Tuesday, June 29, 2010

5 #48 bfav (rewritten)

Most things came naturally to Rett Adams and, shoot, he could find trouble faster than most kids could spell it. He fished a small rock out of the grass by the playground. The girl by the monkey bars rubbed her arm while tears slid down her cheeks. He watched the pack of sixth-grade boys huddled on the grass plotting their next victim. It had to stop, but starting something with Cole Williams wasn't like spitting paper wads at Mr. Ector—there were going to be consequences.

5 comments:

  1. Hi bfav,
    I love this opening- I've already learned a lot about Rett and I like him. His voice is clear. And you've got immediate conflict and action taking place. Who could stop reading here?
    I have a tiny suggestion of moving the line "He fished a small rock..." to the spot after he sees the pack of boys huddled on the grass. Then the sequence is more clear- he sees the victim crying, sees the bullies and then decides on a course of action.
    As you have it now, reading too quickly one might at first think Rett had thrown a rock that hit the girl....
    Can't wait to see what happens next!

    Maurissa G.

    ReplyDelete
  2. I love the voice too! It comes across loud and clear. Question: Do you have to state that most things come easy to him? Can you just start with "Rett Adams could find trouble faster than most kids could spell it?" I think that sounds a bit stronger and the other info we can see as the story progresses. Yes, I like the "shoot" but perhaps we could sneak it in later?

    Also, I agree with Maurissa that it can sound like he threw the stone at the girl. Maybe just have him doing something else or simply cut that line about the stone.

    I love how you've set up the formidable enemy already too!

    ReplyDelete
  3. I love this... great hook!

    To be honest,I’m actually a little sad that it had to end!

    I’d love to offer a more detailed critique here but I think the other two comments hit the nail on the head. Although I’m beginning to feel like a real yes man, I agree strongly with the suggestion about moving things around to avoid possible confusion with the rock.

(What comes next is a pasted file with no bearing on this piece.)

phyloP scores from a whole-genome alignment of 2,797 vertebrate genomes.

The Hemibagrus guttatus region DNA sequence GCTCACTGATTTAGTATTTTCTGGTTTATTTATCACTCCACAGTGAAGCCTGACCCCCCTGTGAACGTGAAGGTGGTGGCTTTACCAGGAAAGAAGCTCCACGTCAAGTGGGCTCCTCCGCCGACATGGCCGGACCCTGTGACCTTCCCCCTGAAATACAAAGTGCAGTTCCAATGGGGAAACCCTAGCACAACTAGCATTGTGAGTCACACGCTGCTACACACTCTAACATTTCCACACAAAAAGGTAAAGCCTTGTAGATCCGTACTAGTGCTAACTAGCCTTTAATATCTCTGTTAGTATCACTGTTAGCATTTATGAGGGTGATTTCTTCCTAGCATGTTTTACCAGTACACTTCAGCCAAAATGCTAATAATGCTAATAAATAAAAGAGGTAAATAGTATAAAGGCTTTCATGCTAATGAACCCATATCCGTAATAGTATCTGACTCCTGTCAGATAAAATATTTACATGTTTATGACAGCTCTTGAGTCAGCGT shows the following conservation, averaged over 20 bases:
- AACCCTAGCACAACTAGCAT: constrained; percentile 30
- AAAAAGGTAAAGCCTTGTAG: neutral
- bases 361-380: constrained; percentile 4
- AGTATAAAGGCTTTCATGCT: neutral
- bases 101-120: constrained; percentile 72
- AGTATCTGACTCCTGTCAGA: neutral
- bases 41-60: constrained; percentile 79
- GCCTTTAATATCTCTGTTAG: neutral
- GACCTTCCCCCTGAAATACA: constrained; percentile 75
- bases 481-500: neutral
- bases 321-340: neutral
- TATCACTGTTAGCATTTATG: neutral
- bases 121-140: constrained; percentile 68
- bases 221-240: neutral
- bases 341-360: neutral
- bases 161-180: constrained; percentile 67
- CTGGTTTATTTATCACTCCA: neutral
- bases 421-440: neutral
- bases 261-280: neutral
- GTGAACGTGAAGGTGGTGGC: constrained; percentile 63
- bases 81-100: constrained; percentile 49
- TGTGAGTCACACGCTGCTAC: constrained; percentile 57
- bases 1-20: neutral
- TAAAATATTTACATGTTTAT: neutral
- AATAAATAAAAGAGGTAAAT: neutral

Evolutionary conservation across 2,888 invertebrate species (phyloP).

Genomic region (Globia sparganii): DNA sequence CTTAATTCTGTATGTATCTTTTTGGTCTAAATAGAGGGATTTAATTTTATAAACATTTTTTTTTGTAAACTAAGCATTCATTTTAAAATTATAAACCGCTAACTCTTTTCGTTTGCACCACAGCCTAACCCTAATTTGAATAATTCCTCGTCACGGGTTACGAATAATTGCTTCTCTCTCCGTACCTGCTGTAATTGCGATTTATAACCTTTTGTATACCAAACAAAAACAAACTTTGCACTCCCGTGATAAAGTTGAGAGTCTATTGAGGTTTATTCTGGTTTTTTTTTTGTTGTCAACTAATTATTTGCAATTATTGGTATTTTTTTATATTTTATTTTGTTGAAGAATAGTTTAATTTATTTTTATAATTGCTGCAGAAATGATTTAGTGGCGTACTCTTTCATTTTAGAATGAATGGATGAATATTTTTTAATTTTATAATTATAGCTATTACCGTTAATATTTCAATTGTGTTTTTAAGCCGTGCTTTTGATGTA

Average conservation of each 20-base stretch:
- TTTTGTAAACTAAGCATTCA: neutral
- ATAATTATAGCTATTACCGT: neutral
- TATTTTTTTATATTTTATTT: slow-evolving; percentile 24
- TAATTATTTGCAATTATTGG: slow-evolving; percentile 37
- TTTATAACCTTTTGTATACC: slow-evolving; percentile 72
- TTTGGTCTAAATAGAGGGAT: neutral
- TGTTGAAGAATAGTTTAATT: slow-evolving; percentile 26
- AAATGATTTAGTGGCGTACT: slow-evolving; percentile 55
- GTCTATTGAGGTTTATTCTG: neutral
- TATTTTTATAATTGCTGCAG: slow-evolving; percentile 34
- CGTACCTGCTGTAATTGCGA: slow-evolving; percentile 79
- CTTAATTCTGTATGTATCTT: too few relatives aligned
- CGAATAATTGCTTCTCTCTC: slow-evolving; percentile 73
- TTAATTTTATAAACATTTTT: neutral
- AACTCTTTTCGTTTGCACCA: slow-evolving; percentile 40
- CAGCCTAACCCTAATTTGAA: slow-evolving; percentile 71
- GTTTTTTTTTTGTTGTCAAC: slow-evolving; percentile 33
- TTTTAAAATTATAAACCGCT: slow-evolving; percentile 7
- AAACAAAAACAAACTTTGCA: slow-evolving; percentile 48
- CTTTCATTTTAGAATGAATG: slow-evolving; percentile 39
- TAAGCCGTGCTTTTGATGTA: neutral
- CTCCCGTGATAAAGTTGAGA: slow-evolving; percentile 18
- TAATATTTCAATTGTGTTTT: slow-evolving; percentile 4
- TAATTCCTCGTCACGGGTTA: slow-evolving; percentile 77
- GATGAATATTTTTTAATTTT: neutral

Nicely done!

    ReplyDelete
  4. The voice is fantastic, and I love Rhett already. I would dig into this novel like it was ice cream after reading this. I agree with Maurissa's suggestion. Either consider placing the rock sentence last in the sequence so that we see he knows the consequences before he decides to act, or make it clearer that he picks up the rock on impulse then reconsiders what might be rash behavior.

    If you do place picking up the rock last though, try to tweak the new structure to keep the subject and flow pattern of your original sentences--it's perfect exactly as you wrote it, and it wouldn't flow as well if you simply paste the 2nd sentence at the end.

    Clear as mud? I'm phrasing this imprecisely. Sigh.

    What I mean is something like this, so that you keep the same rhythm:

    Most things came naturally to Rett Adams and, shoot, he could find trouble faster than most kids could spell it. He watched the girl by the monkey bars rub her arm while tears slid down her cheeks. Already the pack of sixth-grade boys huddled on the grass plotting their next victim. It had to stop, but starting something with Cole Williams wasn't like spitting paper wads at Mr. Ector—there were going to be consequences. Rhett fished a small rock out of the grass by the playground.

    Again -- I'm not trying to rewrite what you already have, just trying to point out that the sentence pattern in your original is GREAT and that you don't want to lose that flow and rhytm by just moving the one sentence.

    ReplyDelete
  5. Loved this! I think AICP's comment is spot on. My only other comment is there is a slight disconnect between your first sentence and your second. I wonder if you could make the transition more smooth? If you went with AICP's suggested beginning I would tweak it a little further (and of course, this is only a suggestion):

    Rett Adams could find trouble faster than most kids could spell it. Today he found it in a pack of sixth-grade boys huddled on the grass. Their last victim sat by the monkey bars rubbing her arm as tears trailed down her cheek. It had to stop, but starting something with Cole Williams wasn't like spitting paper wads at Mr. Ector—there were going to be consequences. Rhett fished a small rock out of the grass by the playground.

    ReplyDelete

Tell us what you think. We'd love to hear from you! :)